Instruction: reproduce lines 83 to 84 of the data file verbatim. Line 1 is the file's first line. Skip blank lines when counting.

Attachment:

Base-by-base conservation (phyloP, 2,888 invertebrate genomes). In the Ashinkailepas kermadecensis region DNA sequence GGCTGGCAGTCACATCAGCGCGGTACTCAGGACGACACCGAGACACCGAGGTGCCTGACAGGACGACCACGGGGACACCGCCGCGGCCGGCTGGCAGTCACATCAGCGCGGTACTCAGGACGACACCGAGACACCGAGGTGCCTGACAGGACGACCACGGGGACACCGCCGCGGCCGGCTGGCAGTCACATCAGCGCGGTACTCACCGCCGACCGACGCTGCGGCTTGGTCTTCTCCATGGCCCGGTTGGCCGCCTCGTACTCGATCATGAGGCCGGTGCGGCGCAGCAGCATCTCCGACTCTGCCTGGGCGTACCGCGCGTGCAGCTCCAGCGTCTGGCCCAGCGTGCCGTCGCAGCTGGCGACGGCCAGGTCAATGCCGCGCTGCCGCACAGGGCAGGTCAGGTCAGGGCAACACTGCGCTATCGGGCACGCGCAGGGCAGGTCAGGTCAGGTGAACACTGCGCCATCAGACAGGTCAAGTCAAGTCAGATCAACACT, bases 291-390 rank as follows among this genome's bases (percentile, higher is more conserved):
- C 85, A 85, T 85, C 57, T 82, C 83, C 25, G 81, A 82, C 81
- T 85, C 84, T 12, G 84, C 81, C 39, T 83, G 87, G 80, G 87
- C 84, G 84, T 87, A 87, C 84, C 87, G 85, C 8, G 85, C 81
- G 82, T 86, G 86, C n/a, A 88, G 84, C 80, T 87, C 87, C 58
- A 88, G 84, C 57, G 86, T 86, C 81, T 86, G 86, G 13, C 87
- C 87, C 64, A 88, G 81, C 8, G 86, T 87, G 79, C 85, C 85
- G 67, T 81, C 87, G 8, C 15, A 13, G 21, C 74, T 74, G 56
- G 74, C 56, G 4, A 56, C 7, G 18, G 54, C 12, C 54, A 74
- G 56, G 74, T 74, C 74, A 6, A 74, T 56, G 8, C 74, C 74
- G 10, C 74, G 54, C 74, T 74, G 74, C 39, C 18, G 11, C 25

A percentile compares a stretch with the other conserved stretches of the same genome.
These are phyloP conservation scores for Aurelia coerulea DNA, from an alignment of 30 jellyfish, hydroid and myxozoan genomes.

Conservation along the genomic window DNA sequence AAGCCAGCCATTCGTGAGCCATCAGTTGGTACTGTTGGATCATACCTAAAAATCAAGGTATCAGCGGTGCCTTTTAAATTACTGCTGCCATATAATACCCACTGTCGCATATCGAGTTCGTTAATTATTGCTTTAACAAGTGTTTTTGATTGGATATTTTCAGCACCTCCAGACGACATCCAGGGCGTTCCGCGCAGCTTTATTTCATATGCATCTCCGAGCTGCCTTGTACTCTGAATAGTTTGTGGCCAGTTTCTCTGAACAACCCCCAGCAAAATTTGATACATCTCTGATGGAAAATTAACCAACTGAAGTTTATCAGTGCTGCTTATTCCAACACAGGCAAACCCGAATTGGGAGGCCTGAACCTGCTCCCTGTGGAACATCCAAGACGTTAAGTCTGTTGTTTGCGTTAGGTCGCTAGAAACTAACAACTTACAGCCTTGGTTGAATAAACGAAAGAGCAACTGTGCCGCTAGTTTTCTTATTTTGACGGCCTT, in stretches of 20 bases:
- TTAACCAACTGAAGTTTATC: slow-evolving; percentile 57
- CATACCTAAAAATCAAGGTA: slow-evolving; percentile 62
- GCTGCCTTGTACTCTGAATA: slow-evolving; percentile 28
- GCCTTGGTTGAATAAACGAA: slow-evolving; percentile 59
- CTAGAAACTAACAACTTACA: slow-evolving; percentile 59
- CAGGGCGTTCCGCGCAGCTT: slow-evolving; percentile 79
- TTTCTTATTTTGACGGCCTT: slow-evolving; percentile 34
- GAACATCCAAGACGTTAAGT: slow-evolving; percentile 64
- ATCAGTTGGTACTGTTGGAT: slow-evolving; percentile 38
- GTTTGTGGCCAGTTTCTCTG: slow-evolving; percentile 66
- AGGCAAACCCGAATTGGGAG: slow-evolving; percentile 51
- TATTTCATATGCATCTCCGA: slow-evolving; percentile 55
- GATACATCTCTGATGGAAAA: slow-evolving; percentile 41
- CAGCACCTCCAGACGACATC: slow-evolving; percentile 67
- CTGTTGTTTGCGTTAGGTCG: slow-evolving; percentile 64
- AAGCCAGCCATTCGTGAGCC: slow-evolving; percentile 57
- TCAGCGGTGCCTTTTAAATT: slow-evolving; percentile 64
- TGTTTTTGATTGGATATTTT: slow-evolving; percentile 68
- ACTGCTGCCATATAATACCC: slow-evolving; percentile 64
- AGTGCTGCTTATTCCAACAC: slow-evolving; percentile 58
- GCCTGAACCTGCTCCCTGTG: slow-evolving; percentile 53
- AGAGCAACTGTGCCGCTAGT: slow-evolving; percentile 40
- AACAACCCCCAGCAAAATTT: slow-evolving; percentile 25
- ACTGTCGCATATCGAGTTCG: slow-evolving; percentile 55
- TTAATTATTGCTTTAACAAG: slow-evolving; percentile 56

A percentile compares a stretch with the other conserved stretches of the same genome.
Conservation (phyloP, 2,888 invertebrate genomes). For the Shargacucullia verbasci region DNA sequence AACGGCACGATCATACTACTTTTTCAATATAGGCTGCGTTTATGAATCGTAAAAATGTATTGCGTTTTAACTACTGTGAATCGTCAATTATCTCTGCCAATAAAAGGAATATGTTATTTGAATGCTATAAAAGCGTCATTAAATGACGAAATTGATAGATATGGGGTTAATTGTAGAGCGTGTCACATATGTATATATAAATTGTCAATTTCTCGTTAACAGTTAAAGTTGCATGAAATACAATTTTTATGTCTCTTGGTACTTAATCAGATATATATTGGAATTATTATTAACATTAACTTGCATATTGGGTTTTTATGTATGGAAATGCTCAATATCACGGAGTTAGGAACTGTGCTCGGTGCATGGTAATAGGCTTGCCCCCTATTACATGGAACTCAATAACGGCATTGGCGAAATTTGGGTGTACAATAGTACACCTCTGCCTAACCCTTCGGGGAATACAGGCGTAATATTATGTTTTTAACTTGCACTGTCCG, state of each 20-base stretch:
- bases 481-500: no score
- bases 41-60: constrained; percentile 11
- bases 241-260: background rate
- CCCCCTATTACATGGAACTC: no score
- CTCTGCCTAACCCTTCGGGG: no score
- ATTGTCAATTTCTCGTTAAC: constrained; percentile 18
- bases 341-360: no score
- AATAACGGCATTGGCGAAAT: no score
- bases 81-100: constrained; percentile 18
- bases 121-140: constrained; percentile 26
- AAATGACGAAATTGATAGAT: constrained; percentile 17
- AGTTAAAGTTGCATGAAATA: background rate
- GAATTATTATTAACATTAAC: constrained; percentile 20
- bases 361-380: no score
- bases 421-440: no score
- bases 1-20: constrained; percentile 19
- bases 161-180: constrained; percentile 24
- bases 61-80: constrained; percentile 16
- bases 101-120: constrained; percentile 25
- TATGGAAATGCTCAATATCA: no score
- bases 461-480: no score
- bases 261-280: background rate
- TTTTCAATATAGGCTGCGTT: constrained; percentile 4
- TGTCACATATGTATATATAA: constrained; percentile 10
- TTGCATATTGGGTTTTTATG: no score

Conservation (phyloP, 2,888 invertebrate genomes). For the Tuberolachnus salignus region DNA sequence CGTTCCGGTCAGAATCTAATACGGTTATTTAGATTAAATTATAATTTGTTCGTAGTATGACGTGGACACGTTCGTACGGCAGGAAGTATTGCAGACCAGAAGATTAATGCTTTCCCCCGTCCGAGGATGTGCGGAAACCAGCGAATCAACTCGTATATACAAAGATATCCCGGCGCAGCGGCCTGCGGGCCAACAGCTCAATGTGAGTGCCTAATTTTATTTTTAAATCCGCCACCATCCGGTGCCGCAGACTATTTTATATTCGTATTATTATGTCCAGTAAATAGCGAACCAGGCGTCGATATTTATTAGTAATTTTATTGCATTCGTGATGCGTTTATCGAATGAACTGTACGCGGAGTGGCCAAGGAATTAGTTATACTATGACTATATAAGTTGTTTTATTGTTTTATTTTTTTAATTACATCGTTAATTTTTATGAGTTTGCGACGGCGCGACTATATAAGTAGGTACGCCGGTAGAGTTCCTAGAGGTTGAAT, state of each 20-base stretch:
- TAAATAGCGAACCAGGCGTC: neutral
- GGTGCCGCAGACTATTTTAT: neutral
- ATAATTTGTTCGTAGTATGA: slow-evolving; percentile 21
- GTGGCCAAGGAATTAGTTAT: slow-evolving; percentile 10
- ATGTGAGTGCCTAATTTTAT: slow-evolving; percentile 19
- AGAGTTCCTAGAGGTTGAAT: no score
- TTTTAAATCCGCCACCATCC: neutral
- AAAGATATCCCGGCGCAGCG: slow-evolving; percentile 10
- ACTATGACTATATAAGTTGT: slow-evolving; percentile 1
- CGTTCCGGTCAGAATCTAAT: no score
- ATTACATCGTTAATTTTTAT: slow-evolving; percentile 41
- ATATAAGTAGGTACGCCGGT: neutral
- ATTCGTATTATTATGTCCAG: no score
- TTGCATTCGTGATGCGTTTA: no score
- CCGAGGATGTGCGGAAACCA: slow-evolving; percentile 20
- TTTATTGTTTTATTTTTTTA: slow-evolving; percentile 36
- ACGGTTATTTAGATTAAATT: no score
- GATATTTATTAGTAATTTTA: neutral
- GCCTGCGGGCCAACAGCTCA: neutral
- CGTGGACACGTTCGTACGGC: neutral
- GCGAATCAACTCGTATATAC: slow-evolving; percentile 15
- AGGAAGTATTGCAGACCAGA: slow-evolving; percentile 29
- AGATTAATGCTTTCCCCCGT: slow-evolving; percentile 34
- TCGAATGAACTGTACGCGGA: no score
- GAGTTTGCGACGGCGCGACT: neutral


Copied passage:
- TTTATTGTTTTATTTTTTTA: slow-evolving; percentile 36
- ACGGTTATTTAGATTAAATT: no score